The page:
Johannesburg - Over 2 000 sex trade survivors, women's and human rights advocates, anti-trafficking organisations, and frontline service providers from more than 60 countries have signed an open letter urging the South African government to reject the proposed Prostitution Bill.
The bill proposed by the Minister and Deputy Minister of Justice and Correctional Services, Ronald Lamola and John Jeffery, respectively, repeals all criminal offences related to prostitution, effectively decriminalising the sex trade (the "Jeffery Bill").
Along with the Coalition Against Trafficking in Women (CATW), the signatories include CAP International, Equality Now, the European Network of Migrant Women, the Sisterhood is Global Institute, SPACE International, the Survivor Empowerment and Support Programme (SESPE), and World Without Exploitation.
American author and feminist activist Gloria Steinem is also among the signatories.
According to CATW, the letter outlines the reasons for opposing the Jeffery Bill, citing the devastating consequences of a decriminalised sex trade in South Africa.
"An estimated 131 000–182 000 people are currently in prostitution in South Africa, almost all disenfranchised black women and girls. If the Jeffery Bill passes, that number will exponentially increase," added the organisation's statement.
Mickey Meji of SESPE said that the bill does not address the violence, terror, trauma, or even death that victims suffer at the hands of sex buyers, pimps or because of the system of prostitution itself.
"In fact, the Jeffery Bill would condemn generations of poor and vulnerable black women and girls to the sex trade with the blessing of my government," said Meji.
According to CATW, the bill would allow prostitution to occur in any "dwelling-house, building, room, out-house, shed, tent, place, field, enclosure, space, vehicle, boat, or any part thereof."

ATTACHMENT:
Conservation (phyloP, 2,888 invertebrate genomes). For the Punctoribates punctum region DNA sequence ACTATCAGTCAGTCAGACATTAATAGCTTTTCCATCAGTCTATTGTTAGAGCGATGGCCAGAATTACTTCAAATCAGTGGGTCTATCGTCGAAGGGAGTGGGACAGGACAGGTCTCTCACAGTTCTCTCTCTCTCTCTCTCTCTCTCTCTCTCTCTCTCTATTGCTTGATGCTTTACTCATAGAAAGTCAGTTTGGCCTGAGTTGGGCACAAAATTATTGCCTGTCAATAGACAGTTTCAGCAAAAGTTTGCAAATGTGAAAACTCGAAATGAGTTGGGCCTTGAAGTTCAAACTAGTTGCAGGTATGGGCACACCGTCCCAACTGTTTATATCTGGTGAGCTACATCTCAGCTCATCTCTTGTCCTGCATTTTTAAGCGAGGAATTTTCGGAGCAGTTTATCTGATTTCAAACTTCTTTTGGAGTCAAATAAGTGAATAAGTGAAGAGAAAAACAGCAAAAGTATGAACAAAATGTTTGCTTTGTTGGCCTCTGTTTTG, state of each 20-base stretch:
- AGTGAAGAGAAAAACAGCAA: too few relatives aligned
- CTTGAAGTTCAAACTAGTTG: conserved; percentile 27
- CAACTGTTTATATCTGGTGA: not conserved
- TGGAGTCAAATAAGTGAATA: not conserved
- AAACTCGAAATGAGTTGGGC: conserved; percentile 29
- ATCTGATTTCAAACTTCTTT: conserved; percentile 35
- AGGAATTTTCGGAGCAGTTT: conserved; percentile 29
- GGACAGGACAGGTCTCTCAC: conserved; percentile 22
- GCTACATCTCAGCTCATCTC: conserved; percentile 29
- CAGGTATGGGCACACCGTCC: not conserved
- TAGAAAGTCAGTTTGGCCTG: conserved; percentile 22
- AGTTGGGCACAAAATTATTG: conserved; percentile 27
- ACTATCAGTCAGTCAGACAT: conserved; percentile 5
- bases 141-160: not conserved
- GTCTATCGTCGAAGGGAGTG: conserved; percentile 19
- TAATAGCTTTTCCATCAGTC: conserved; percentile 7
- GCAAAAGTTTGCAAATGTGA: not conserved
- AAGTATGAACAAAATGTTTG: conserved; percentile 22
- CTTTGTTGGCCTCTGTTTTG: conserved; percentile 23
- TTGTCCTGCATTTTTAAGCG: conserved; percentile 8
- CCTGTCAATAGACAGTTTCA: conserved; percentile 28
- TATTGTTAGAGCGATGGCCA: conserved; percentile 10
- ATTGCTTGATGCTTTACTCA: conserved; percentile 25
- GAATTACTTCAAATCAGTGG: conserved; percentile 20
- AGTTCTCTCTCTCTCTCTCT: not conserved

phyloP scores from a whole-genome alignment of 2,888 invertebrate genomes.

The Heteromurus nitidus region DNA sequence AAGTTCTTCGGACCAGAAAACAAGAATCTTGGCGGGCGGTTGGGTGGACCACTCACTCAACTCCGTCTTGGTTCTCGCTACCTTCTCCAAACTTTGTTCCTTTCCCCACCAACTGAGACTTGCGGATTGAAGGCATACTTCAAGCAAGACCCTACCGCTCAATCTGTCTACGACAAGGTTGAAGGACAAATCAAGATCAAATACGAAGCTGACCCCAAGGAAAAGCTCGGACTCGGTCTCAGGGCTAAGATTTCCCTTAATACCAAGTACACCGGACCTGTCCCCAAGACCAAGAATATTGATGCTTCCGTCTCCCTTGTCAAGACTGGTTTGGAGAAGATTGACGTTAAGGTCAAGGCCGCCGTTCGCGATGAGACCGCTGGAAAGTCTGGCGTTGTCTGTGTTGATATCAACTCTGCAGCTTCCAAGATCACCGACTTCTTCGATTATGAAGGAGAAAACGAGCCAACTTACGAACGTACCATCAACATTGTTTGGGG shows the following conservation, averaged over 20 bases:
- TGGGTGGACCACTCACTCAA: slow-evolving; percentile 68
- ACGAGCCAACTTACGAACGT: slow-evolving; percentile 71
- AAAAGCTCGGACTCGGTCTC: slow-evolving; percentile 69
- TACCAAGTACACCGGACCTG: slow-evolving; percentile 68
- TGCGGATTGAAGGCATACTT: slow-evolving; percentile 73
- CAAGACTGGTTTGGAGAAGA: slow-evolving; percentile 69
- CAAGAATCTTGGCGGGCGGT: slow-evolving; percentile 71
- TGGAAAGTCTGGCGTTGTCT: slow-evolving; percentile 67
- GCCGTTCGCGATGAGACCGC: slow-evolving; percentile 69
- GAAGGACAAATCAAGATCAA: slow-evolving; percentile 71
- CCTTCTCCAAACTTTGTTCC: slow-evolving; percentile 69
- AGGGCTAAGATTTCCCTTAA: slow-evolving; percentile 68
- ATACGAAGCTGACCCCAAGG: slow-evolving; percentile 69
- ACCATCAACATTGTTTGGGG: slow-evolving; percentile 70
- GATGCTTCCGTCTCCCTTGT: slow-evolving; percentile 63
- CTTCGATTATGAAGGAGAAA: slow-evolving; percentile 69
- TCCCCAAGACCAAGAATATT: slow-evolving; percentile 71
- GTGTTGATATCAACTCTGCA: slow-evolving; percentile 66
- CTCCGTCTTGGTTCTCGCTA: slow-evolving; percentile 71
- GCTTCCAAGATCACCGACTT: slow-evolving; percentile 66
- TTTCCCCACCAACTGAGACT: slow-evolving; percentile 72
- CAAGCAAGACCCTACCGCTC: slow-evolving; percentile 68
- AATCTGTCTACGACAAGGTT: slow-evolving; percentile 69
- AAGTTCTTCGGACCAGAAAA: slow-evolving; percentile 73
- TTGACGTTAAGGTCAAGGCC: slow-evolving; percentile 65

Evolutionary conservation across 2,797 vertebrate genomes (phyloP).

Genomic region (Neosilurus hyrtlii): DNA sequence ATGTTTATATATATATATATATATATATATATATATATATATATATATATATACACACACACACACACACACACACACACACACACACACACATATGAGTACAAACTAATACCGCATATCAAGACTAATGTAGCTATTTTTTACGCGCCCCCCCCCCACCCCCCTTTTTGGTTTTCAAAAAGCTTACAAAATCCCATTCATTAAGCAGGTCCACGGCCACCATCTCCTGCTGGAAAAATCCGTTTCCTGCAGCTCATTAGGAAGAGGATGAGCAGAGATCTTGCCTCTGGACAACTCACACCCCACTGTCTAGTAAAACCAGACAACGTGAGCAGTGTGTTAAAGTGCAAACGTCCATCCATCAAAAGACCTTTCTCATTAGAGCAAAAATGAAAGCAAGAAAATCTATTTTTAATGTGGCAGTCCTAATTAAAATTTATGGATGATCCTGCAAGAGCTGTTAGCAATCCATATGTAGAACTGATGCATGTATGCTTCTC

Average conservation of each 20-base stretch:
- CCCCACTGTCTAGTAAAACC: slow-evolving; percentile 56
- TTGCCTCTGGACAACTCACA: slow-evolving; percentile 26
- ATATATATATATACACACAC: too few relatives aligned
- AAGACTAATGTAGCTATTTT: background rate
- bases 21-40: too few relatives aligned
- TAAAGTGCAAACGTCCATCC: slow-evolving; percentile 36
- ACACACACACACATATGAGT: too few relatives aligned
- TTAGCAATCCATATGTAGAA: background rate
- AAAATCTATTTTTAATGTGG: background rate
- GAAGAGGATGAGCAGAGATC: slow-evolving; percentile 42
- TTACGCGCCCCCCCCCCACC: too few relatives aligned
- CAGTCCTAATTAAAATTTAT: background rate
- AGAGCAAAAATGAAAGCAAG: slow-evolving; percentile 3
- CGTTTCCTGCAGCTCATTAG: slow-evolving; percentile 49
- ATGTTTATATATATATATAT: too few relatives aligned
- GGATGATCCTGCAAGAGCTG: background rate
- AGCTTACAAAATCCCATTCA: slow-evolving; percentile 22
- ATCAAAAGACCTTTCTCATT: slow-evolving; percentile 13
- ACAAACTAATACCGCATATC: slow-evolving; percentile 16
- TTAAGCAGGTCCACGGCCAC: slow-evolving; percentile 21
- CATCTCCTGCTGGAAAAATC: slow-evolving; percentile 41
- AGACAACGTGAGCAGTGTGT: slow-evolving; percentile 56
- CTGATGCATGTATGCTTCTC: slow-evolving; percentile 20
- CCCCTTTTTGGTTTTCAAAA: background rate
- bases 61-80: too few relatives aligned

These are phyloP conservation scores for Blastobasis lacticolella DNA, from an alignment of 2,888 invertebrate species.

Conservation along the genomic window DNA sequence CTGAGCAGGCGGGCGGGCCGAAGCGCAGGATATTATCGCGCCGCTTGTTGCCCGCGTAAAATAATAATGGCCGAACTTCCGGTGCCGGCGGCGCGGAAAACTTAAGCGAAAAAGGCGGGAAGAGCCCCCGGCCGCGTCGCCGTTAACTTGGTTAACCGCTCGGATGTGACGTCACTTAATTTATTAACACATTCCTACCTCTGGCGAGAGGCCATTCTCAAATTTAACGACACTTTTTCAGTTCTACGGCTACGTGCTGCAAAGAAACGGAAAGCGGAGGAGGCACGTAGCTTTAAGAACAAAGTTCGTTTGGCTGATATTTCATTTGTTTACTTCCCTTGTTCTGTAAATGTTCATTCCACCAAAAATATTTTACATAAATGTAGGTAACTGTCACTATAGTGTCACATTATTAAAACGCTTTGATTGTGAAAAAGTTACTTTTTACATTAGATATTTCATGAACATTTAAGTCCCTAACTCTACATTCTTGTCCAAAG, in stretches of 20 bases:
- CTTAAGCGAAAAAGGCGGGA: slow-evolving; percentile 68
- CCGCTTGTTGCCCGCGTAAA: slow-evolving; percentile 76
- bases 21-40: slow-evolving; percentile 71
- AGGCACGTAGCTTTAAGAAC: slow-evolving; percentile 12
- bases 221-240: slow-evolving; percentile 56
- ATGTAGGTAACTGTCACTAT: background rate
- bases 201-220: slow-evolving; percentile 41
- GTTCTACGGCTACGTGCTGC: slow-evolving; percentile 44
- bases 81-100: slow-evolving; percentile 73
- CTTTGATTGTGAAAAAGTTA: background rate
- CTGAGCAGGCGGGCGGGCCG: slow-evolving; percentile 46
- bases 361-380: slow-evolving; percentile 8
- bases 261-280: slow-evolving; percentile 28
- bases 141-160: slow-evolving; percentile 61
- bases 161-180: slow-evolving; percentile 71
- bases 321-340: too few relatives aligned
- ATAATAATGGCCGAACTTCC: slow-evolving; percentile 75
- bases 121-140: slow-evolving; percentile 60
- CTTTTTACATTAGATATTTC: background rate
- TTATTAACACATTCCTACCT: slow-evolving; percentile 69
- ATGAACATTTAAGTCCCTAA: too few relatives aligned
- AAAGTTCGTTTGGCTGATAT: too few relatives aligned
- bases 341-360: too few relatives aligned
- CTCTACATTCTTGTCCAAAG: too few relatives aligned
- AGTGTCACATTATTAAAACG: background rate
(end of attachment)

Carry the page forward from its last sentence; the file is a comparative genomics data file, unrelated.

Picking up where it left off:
Concurrently, the Jeffery Bill's elimination of penalties for sex buyers and commercial sex establishments will dramatically grow the sex trade, increasing the demand for purchased sexual acts, which leads to sex trafficking. South Africa would also become a global destination for sex tourism.
Taina Bien-Aimé, CATW's executive director, added that the South African government would in effect authorise and profit from the sexual exploitation of women, girls, and marginalised groups in violation of its Constitution and commitments under international law.
"The Jeffery Bill is a gift to sex traffickers and brothel owners," said Bien-Aimé.
A statement from CATW pointed out that the signatories of this open letter call on South Africa to adopt a law known as the Abolitionist or Equality Model, a legal framework that solely decriminalises those bought and sold for sexual acts while still holding sex buyers and exploiters accountable for the grievous harm they perpetrate.
"The Equality Model also mandates that the government provide prostituted persons comprehensive medical services, educational opportunities, and exit strategies."
"South Africa has pledged to combat and eradicate abuse and violence against women and children, end gender-based discrimination, prevent sex trafficking, and suppress the exploitation of prostitution, especially of women and children. Progressive legislation such as the Equality Model promotes the human rights all South Africans are entitled to enjoy," read the statement.